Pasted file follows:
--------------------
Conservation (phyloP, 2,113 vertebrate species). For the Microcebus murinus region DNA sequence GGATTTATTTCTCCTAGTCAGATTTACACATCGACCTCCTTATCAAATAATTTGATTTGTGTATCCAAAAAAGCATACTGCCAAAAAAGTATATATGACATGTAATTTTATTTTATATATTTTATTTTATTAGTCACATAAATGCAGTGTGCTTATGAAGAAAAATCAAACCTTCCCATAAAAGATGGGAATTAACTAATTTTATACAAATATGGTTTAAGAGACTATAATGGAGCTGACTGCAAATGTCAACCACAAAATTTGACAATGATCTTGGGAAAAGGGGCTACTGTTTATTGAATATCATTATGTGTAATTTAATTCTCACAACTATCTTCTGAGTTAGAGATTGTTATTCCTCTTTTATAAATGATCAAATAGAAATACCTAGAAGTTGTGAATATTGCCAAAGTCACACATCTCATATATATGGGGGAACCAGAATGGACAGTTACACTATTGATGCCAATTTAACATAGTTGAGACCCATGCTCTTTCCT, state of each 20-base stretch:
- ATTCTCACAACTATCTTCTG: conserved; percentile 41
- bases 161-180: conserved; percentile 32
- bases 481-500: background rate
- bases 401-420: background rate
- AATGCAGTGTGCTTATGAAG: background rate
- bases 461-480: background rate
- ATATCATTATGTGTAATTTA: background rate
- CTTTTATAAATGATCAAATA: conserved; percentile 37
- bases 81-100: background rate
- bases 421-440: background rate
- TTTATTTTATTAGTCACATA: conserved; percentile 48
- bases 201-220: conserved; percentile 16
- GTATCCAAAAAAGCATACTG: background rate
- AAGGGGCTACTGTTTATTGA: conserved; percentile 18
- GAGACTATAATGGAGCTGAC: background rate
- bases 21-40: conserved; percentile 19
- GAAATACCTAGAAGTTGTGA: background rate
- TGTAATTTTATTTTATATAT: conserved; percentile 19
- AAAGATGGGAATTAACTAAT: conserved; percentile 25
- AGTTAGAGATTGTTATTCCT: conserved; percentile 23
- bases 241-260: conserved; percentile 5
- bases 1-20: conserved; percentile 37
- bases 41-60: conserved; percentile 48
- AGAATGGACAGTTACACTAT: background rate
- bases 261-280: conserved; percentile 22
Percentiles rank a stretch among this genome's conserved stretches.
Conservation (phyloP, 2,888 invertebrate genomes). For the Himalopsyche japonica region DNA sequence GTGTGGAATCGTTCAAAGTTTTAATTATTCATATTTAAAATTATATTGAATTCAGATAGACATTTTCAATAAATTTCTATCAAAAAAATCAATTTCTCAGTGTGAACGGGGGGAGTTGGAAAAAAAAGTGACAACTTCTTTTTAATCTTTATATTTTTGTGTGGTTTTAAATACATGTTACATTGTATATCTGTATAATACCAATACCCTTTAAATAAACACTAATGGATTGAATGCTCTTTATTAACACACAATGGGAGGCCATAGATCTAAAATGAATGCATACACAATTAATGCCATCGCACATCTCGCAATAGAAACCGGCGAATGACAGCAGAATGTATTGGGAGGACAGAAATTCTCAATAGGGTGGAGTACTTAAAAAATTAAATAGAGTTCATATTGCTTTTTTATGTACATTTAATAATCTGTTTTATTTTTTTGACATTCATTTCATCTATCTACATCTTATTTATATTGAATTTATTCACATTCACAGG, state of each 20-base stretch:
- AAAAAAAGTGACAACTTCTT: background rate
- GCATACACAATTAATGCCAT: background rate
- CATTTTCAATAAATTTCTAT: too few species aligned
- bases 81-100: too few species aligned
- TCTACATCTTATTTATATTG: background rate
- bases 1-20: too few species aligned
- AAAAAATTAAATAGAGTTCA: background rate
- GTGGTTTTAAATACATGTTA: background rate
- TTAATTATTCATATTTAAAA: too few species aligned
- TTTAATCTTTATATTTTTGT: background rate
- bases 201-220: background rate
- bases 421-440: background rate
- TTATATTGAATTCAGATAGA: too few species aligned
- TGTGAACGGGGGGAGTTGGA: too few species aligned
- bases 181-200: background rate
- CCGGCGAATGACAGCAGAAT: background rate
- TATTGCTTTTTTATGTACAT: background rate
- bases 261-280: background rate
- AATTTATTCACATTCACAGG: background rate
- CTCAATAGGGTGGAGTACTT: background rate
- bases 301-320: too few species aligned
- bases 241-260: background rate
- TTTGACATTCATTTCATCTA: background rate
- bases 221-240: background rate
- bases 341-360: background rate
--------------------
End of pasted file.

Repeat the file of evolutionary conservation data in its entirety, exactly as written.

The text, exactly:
Conservation (phyloP, 2,113 vertebrate species). For the Microcebus murinus region DNA sequence GGATTTATTTCTCCTAGTCAGATTTACACATCGACCTCCTTATCAAATAATTTGATTTGTGTATCCAAAAAAGCATACTGCCAAAAAAGTATATATGACATGTAATTTTATTTTATATATTTTATTTTATTAGTCACATAAATGCAGTGTGCTTATGAAGAAAAATCAAACCTTCCCATAAAAGATGGGAATTAACTAATTTTATACAAATATGGTTTAAGAGACTATAATGGAGCTGACTGCAAATGTCAACCACAAAATTTGACAATGATCTTGGGAAAAGGGGCTACTGTTTATTGAATATCATTATGTGTAATTTAATTCTCACAACTATCTTCTGAGTTAGAGATTGTTATTCCTCTTTTATAAATGATCAAATAGAAATACCTAGAAGTTGTGAATATTGCCAAAGTCACACATCTCATATATATGGGGGAACCAGAATGGACAGTTACACTATTGATGCCAATTTAACATAGTTGAGACCCATGCTCTTTCCT, state of each 20-base stretch:
- ATTCTCACAACTATCTTCTG: conserved; percentile 41
- bases 161-180: conserved; percentile 32
- bases 481-500: background rate
- bases 401-420: background rate
- AATGCAGTGTGCTTATGAAG: background rate
- bases 461-480: background rate
- ATATCATTATGTGTAATTTA: background rate
- CTTTTATAAATGATCAAATA: conserved; percentile 37
- bases 81-100: background rate
- bases 421-440: background rate
- TTTATTTTATTAGTCACATA: conserved; percentile 48
- bases 201-220: conserved; percentile 16
- GTATCCAAAAAAGCATACTG: background rate
- AAGGGGCTACTGTTTATTGA: conserved; percentile 18
- GAGACTATAATGGAGCTGAC: background rate
- bases 21-40: conserved; percentile 19
- GAAATACCTAGAAGTTGTGA: background rate
- TGTAATTTTATTTTATATAT: conserved; percentile 19
- AAAGATGGGAATTAACTAAT: conserved; percentile 25
- AGTTAGAGATTGTTATTCCT: conserved; percentile 23
- bases 241-260: conserved; percentile 5
- bases 1-20: conserved; percentile 37
- bases 41-60: conserved; percentile 48
- AGAATGGACAGTTACACTAT: background rate
- bases 261-280: conserved; percentile 22
Percentiles rank a stretch among this genome's conserved stretches.
Conservation (phyloP, 2,888 invertebrate genomes). For the Himalopsyche japonica region DNA sequence GTGTGGAATCGTTCAAAGTTTTAATTATTCATATTTAAAATTATATTGAATTCAGATAGACATTTTCAATAAATTTCTATCAAAAAAATCAATTTCTCAGTGTGAACGGGGGGAGTTGGAAAAAAAAGTGACAACTTCTTTTTAATCTTTATATTTTTGTGTGGTTTTAAATACATGTTACATTGTATATCTGTATAATACCAATACCCTTTAAATAAACACTAATGGATTGAATGCTCTTTATTAACACACAATGGGAGGCCATAGATCTAAAATGAATGCATACACAATTAATGCCATCGCACATCTCGCAATAGAAACCGGCGAATGACAGCAGAATGTATTGGGAGGACAGAAATTCTCAATAGGGTGGAGTACTTAAAAAATTAAATAGAGTTCATATTGCTTTTTTATGTACATTTAATAATCTGTTTTATTTTTTTGACATTCATTTCATCTATCTACATCTTATTTATATTGAATTTATTCACATTCACAGG, state of each 20-base stretch:
- AAAAAAAGTGACAACTTCTT: background rate
- GCATACACAATTAATGCCAT: background rate
- CATTTTCAATAAATTTCTAT: too few species aligned
- bases 81-100: too few species aligned
- TCTACATCTTATTTATATTG: background rate
- bases 1-20: too few species aligned
- AAAAAATTAAATAGAGTTCA: background rate
- GTGGTTTTAAATACATGTTA: background rate
- TTAATTATTCATATTTAAAA: too few species aligned
- TTTAATCTTTATATTTTTGT: background rate
- bases 201-220: background rate
- bases 421-440: background rate
- TTATATTGAATTCAGATAGA: too few species aligned
- TGTGAACGGGGGGAGTTGGA: too few species aligned
- bases 181-200: background rate
- CCGGCGAATGACAGCAGAAT: background rate
- TATTGCTTTTTTATGTACAT: background rate
- bases 261-280: background rate
- AATTTATTCACATTCACAGG: background rate
- CTCAATAGGGTGGAGTACTT: background rate
- bases 301-320: too few species aligned
- bases 241-260: background rate
- TTTGACATTCATTTCATCTA: background rate
- bases 221-240: background rate
- bases 341-360: background rate